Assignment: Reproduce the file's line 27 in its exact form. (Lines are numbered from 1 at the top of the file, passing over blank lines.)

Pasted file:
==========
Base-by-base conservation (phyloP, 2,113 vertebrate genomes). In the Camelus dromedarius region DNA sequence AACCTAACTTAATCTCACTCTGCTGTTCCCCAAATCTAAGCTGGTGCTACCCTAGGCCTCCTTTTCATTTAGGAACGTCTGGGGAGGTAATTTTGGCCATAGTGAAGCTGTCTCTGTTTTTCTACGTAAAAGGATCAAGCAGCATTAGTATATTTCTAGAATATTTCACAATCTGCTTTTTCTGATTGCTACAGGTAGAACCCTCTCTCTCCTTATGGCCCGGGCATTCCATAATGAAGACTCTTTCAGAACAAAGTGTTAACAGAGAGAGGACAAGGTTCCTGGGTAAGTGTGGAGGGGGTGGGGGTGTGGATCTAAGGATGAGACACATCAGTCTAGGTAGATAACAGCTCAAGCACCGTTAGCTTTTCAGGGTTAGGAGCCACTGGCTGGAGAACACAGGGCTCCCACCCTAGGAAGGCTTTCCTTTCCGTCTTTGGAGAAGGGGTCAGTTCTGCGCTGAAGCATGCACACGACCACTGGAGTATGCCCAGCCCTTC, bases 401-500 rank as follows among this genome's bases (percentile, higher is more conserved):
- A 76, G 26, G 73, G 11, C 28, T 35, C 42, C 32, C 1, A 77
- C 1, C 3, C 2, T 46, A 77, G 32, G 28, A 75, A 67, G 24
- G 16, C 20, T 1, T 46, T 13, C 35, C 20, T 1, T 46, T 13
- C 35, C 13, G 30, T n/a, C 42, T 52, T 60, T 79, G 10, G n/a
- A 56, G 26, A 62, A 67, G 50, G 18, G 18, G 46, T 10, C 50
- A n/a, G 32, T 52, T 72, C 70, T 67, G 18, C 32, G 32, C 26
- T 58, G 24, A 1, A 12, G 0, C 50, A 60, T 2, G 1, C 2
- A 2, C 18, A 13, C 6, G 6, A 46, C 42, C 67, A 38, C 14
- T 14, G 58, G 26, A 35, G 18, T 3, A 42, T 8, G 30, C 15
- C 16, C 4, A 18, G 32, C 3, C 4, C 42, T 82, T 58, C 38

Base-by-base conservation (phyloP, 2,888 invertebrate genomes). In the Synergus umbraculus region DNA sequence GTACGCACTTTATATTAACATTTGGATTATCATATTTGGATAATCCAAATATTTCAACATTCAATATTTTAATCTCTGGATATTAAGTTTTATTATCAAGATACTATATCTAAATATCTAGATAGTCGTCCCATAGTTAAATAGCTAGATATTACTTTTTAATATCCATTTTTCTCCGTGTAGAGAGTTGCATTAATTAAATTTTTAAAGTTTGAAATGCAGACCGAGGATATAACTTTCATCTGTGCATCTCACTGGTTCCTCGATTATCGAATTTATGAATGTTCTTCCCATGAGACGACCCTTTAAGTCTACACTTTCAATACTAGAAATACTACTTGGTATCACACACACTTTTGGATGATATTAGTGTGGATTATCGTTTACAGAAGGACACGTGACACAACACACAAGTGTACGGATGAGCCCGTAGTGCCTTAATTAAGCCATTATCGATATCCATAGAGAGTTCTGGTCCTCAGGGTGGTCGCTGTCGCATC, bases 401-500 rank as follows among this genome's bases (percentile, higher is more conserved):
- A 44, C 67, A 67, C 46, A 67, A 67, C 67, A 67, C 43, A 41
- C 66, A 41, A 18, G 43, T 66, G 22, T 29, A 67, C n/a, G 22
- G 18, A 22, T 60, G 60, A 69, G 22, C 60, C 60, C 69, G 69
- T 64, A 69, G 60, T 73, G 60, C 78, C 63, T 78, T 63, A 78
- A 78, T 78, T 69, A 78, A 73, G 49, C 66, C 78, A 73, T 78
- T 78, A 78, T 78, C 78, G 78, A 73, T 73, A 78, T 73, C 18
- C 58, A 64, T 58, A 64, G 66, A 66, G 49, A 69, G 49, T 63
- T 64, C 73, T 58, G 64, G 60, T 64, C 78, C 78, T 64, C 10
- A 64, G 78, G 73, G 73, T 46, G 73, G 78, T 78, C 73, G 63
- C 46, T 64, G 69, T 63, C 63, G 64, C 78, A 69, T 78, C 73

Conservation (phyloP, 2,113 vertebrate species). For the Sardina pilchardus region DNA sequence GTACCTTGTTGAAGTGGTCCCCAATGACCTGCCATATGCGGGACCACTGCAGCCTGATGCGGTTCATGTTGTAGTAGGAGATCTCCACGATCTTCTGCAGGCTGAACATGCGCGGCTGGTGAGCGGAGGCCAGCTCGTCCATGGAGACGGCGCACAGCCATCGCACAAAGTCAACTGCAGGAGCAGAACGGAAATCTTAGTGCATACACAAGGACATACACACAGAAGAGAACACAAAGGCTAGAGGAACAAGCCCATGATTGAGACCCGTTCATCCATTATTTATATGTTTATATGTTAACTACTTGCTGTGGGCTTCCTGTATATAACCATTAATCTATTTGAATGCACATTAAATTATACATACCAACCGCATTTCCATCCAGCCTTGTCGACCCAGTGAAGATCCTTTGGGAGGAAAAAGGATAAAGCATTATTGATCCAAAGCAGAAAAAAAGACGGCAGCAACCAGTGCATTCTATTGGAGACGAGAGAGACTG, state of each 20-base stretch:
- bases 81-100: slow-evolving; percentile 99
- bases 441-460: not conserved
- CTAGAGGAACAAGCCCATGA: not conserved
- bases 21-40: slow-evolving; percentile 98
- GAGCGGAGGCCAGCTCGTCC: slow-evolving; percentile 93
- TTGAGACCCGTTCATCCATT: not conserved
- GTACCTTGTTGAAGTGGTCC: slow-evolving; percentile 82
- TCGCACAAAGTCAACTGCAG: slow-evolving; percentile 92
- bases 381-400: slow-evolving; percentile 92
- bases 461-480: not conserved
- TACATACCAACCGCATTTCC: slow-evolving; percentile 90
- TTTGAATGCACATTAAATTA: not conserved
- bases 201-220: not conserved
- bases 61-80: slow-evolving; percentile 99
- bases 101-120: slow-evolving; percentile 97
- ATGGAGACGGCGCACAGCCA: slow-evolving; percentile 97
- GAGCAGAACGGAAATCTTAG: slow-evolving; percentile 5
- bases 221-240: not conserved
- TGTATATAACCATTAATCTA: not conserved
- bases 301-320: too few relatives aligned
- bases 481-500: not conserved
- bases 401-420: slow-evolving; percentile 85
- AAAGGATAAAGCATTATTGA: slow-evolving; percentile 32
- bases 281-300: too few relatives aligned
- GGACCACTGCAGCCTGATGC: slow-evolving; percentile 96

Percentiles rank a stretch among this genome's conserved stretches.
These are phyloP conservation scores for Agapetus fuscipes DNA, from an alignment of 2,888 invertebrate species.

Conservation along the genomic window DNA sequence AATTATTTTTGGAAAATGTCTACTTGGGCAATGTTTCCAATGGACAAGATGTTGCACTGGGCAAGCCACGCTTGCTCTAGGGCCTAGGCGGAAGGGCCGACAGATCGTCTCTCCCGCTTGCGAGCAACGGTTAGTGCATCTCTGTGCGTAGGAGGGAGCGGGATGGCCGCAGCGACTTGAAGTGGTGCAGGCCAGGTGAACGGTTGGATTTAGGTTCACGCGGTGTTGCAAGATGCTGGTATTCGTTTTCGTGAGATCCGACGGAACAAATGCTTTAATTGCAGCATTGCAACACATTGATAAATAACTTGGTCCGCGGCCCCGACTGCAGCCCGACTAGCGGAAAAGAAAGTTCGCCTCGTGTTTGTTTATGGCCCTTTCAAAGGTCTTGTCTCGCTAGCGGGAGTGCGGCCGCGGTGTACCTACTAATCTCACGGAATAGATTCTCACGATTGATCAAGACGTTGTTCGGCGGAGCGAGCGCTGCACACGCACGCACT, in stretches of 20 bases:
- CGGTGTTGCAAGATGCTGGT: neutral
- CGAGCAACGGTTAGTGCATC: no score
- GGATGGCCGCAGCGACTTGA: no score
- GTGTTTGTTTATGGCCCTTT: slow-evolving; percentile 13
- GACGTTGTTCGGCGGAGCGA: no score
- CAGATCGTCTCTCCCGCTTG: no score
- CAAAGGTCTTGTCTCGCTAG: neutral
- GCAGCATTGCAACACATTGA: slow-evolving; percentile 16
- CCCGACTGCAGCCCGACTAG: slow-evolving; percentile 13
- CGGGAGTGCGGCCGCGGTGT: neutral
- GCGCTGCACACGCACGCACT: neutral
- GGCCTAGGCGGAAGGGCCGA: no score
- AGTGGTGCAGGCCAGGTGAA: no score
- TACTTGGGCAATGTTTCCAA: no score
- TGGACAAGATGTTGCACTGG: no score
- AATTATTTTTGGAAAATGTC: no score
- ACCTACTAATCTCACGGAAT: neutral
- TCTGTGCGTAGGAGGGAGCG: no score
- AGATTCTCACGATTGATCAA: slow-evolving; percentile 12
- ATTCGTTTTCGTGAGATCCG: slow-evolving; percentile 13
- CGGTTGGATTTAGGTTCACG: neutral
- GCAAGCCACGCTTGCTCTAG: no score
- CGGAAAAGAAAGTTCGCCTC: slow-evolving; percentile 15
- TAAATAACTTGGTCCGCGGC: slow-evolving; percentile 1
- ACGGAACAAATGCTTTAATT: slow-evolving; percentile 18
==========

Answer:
- bases 21-40: slow-evolving; percentile 98